What Is Your Blogging MVP?

If you’ve been hanging out in the Internet and tech startup community for some time, you may have come across the acronym “MVP.” While this typically stands for Most Valuable Player in the context of sports, it stands for something else entirely in the business world: Minimum Viable Product.

Minimum Viable Product

The basic idea behind the MVP goes a little something like this. When you decide to invent a new product — whether it’s a physical product like a smartwatch or a digital product like a mobile app — you understand that to create the final product and to bring it to market, you’ll need to invest substantial resources of time and money.

If you have a great idea for a new social network, you ultimately want it to be easily available across all platforms. You want to have friend lists and messaging and news feeds and groups and this feature and that feature and then this other feature.

But if you wait until you have all these pieces in place, it means that you will have already invested a lot of time and money. You would have hired designers and developers and quality assurance testers and marketing people and social media managers and on and on the list goes. What if, after investing millions of dollars and years of development, the new social network is an utter and complete failure? You’ve wasted everything and received nothing.

The MVP prevents some of that, because your goal is simply to produce the minimum viable product. If you boil it all down, what is the most absolutely essential element to your idea that distinguishes it from all the rest? That’s the sort of approach that Instagram first took.

In the beginning, the app only had square photos, it only worked on iOS devices, and the feed was strictly reverse chronological. And it was a huge hit! Only after they determined that the MVP was popular did Instagram start to explore the many other features we enjoy today.

What About Blogging?

Now, on some level, you could apply the philosophy of the MVP to blogging in that you can get started with the default WordPress theme on some cheap hosting with no customization whatsoever. But that’s not really what I mean by looking for your blogging MVP, at least in this context.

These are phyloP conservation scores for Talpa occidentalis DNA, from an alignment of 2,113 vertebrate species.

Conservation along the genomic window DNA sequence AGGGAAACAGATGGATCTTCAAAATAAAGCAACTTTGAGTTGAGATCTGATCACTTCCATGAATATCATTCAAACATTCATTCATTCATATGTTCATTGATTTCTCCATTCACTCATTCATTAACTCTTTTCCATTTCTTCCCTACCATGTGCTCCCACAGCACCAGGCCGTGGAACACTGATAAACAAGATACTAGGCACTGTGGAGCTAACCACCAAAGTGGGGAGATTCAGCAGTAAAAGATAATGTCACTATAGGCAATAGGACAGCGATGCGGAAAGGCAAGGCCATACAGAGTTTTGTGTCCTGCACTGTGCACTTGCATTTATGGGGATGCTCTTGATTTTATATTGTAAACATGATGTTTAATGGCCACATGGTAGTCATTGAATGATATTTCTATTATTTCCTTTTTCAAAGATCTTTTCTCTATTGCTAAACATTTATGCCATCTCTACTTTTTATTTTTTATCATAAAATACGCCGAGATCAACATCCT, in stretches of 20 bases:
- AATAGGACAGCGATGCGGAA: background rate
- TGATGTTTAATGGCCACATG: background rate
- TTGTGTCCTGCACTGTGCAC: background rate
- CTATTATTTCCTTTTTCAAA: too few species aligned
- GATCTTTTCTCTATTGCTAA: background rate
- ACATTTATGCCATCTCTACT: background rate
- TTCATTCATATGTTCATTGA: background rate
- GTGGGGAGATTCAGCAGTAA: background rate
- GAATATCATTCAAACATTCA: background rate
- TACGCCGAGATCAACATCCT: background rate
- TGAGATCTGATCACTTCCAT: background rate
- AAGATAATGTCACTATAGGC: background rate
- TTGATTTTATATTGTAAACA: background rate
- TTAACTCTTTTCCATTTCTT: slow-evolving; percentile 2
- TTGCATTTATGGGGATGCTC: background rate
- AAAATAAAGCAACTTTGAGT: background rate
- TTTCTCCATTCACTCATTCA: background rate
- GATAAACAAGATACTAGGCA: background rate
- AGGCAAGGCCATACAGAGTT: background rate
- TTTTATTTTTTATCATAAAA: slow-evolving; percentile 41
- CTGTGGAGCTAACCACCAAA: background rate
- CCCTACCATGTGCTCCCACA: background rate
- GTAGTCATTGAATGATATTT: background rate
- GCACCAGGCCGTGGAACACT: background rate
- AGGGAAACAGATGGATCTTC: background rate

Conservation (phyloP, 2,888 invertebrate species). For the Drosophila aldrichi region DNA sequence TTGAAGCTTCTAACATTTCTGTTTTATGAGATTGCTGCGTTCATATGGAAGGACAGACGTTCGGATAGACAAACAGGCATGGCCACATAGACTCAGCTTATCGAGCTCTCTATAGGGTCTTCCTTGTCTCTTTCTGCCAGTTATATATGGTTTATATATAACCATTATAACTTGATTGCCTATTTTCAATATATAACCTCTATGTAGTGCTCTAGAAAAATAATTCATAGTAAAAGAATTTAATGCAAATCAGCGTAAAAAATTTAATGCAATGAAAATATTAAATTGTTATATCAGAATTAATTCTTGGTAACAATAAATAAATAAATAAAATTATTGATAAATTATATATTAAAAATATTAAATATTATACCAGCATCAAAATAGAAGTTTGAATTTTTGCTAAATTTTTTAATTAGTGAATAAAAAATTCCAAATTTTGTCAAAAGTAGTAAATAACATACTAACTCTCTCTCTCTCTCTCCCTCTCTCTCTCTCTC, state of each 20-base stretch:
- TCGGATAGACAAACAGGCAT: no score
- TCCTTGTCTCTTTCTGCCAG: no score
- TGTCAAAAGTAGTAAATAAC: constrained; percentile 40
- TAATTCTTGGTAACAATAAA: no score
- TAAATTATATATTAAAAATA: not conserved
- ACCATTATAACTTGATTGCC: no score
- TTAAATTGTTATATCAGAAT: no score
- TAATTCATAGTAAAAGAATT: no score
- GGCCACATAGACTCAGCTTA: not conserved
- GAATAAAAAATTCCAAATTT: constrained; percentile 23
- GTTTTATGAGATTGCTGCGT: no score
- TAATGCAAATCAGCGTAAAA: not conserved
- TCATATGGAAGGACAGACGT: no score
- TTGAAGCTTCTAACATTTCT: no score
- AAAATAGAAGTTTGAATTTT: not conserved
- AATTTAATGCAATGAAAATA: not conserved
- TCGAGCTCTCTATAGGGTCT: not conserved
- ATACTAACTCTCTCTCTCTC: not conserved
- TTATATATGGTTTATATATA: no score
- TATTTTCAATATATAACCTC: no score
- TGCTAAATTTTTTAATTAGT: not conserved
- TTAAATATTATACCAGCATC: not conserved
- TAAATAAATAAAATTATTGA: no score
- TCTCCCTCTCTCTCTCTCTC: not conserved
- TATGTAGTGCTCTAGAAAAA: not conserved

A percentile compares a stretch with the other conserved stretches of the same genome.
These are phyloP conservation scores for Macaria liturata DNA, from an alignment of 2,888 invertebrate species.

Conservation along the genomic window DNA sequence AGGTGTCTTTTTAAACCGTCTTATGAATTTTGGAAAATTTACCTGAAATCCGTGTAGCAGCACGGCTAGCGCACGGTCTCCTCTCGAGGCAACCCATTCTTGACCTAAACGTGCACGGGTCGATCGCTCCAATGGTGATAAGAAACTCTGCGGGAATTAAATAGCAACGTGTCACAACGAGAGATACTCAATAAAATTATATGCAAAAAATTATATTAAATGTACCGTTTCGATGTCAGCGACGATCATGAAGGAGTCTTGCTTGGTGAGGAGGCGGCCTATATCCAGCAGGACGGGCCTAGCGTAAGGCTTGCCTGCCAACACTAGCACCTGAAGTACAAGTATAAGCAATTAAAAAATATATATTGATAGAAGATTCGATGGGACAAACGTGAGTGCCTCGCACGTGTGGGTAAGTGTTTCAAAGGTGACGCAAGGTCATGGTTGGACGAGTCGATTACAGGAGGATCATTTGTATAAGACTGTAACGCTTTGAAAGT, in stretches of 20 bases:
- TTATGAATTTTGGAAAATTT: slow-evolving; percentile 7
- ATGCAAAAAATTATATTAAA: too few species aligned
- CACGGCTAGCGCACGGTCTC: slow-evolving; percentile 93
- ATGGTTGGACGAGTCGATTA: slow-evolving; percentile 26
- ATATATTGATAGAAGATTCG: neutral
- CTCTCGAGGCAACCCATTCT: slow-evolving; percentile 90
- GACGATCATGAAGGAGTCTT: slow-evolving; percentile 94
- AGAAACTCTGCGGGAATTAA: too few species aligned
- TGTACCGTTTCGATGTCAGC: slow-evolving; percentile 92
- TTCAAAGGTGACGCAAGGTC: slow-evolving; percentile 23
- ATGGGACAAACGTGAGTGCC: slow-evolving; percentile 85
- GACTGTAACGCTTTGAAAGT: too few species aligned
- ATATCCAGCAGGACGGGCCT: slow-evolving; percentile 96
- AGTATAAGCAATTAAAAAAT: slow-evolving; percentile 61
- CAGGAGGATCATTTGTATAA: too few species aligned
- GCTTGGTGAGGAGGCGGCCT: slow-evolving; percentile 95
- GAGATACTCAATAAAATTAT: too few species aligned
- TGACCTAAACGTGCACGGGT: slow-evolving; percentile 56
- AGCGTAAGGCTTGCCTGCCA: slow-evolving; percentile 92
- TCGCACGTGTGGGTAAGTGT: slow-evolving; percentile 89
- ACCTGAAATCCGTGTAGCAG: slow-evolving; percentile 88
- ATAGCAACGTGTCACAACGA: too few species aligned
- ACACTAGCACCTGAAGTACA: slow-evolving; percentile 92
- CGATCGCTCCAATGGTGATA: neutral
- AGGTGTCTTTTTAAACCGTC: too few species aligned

Instead, I’m talking more about your approach to blogging and how you’re going to work to make your blog into “viable product” today and well into the future. To that end, it’s so much more about consistency and putting in the hours. The thing with giving yourself a Plan B is that it will always come true. If I don’t write a blog post today, I can always do it tomorrow. Or the next day. Or next week. Before you know it, you’ve gone several weeks without any new content on the site.

No wonder your blog is suffering.

As ambitious, passionate or enthusiastic as you might be in the beginning, that energy is inevitably going to wax and wane. And so, to that end, you really need to think about what is the minimum amount of blogging you can commit to doing each and every day, each and every week. These deadlines are self-imposed and largely artificial, to be sure, but they give you that added motivation to stick with them if you truly believe they are consistently achievable at bare minimum.

If you can only commit to one blog post of about 500 words every week, that’s fine. But make sure you really do have a 500+ word blog post every week. No excuses. No breaks. The consistency and tenacity are what will push you through the hard times, but you need to start by establishing your blogging MVP.

Stick With It

How long have you been blogging? Do you use a content or editorial calendar? Do you keep up with a consistent publishing schedule?